An article entitled “India’s missing women,” Mudit Kapoor and Shamika Ravi published on 10th February , (drawn from a longer paper entitled “Why so few women in Politics? Evidence from India”) could not have been more perfect in timing and in the message it holds. Apart from showing the limitations of the women’s reservation bill, in stimulating “the upliftment of women “, an important observation in the context of current preoccupation with the forthcoming General elections, and “women’s demands”, it shows the abysmal absence of women amongst the electorate, the decline matching the decline in the population. “As a percentage of the female electorate, missing women have gone up significantly — from 13 per cent to approximately 20 per cent. Hence, fewer female voters will voice their opinions through elections. Political decisions which are based on election outcomes therefore underrepresent the female population. The worsening sex ratio of the Indian electorate has deep and long lasting consequences given the democratic system of governance. Within a democracy, politicians compete to get elected and though it is well recognised that men and women differ in their policy preferences, the adverse sex ratio of the electorate will make it unlikely that the preferences of women get significant attention.”, they say.
They also highlight in their article how even though a politician may not be biased against women and women related policies, due to the electoral competition of our democratic system, she is compelled to choose policies in favour of the average electorate which is increasingly male-dominated in India.
The mandated participation of women in Panchayats has opened gates for debates and research on whether the elected women have made a difference to the women in their constituencies . Do they represent women and their voice and capabilities ? An NCAER Working Paper by Deininger et al (2012) concludes that political reservation for women in India has an empowerment effect on women in terms of lesser hours of house work for women (compensated by more hours by men). It also increases the extent to which women assert reproductive choices and control their own resources. A significant increase in girls educational attainment was found hinting that women sarpanchs tend to spend more on education. Esther Duflo’s (2004) randomized controlled trial study in West Bengal and Rajasthan has indicated that when women are leading local government, the choices or priorities seem towards health, education and social services, in comparison with male led Panchayat institutions. These studies, therefore, show that women are more altruistic but they fail to show that women leaders raise women’s issues. For example, there seems to be no evidence of inverse relation between women leadership and incidence of violence against women. Also, even if we have women to women representation, will it find the sub location? What about caste and minority issues?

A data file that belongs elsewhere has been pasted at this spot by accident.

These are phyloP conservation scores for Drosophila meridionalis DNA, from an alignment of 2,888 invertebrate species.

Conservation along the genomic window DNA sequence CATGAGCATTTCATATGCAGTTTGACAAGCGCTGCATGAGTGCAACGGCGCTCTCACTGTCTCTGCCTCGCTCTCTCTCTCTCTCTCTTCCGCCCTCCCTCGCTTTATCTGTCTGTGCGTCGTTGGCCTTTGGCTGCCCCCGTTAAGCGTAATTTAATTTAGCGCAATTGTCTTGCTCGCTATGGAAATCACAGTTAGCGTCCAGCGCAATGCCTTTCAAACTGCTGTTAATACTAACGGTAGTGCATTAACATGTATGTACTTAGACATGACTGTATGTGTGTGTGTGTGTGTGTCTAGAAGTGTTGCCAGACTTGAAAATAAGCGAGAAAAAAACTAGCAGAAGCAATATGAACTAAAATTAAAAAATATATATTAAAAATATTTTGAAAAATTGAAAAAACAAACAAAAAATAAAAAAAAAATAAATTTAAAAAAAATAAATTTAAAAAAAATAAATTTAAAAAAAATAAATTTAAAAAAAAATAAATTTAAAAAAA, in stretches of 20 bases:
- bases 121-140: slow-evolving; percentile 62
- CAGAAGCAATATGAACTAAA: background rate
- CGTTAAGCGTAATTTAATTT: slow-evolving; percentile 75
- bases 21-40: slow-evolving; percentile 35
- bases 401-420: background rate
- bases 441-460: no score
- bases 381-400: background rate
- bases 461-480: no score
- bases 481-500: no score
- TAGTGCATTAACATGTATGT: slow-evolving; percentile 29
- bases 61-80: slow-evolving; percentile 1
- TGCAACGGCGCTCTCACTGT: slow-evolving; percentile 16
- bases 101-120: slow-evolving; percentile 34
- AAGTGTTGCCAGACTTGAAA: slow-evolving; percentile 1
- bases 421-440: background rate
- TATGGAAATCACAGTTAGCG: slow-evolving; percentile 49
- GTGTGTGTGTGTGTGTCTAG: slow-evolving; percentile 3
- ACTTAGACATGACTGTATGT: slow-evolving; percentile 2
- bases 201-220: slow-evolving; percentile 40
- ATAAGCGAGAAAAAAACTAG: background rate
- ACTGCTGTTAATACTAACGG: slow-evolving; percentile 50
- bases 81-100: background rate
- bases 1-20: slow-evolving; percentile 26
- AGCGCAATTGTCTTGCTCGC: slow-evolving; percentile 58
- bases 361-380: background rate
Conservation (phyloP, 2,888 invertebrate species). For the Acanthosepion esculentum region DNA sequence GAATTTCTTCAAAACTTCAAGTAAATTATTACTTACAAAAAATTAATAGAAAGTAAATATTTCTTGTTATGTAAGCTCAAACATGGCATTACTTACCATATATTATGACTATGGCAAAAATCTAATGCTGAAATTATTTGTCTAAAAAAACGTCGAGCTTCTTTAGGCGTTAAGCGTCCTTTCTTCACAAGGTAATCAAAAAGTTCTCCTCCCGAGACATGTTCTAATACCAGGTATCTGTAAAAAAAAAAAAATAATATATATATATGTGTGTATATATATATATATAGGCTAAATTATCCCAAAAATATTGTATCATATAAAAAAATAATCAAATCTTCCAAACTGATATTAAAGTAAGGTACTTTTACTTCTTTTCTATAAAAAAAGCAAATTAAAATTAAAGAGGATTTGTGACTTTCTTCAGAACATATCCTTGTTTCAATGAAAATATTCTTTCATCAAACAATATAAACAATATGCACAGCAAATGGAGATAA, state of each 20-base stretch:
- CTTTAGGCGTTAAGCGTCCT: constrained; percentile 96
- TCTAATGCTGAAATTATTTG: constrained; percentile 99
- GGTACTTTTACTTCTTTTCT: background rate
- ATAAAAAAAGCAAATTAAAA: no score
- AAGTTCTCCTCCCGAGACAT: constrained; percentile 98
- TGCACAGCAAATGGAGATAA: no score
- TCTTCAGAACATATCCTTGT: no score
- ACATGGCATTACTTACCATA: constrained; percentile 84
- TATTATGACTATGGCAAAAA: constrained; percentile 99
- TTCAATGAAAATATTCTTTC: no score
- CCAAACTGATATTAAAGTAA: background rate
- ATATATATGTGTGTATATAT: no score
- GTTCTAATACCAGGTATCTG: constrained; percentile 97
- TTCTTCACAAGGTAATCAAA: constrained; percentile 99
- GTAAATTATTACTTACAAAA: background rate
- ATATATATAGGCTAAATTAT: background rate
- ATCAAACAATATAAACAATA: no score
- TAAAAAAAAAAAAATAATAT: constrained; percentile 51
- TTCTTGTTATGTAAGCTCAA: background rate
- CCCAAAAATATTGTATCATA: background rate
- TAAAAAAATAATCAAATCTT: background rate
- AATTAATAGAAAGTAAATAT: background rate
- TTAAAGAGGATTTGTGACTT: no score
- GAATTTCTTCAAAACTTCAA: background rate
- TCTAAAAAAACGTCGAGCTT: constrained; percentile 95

For this one needs to do voter education, enable women voters, especially from the masses, the “last woman” who in fact is the majority, to discuss her ideas on what she wishes to gain from the political institutions. According to the Election Commission of India, the number of first time voters in the age-group 18-19 is 23.16 million. It also shows that the voter registration is only 45.87% of the 50.47 million youth falling in this age group. So, more than one in two voters of 18-19 years are not registered to vote. Within these young voters according to the Ravi & Kapoor ratio there would be some 40 – 50 % women voters.
It is valuable to recall, that one of the first efforts of extraordinary Indian women leaders, such as Kamaladevi Chattopadhyay was to engage with educating women, not only to vote ,but what it is all about.
We need strong voice for women’s concerns and issues, in powerful democratic spaces.. we need women politicians who are “feminist” . We need political formal power , though we have informal power due to the vibrant feminist movement . It is necessary -and possible given the wide spread activism of the feminist movements in India, -to mobilize support for women candidates who represent women, whose lobby and sources of power are women voters- imitative of vote banks for other social groups.
While it may be possible to suggest that the last woman’s needs could be taken note of. It is her choices, her ideas that come out of her collectivities that need to becomes a block vote , – shifting the politics of economics , of institutions , of law .
This is the task before the energetic Indian women’s movements, despite missing women, -even amongst voters as has been pointed out, -if those who are there , can get women who are their spokespersons elected, it would be more enabling than the reservation of seats for women .
Women holding positions of power in India today does prove to be a role model and an interesting point of departure, but their mere presence does not naturally lead to a transformed society. Women will have to be actively represented , through organized voice at all levels of political structure for a real change where women’s issues are everybody issues.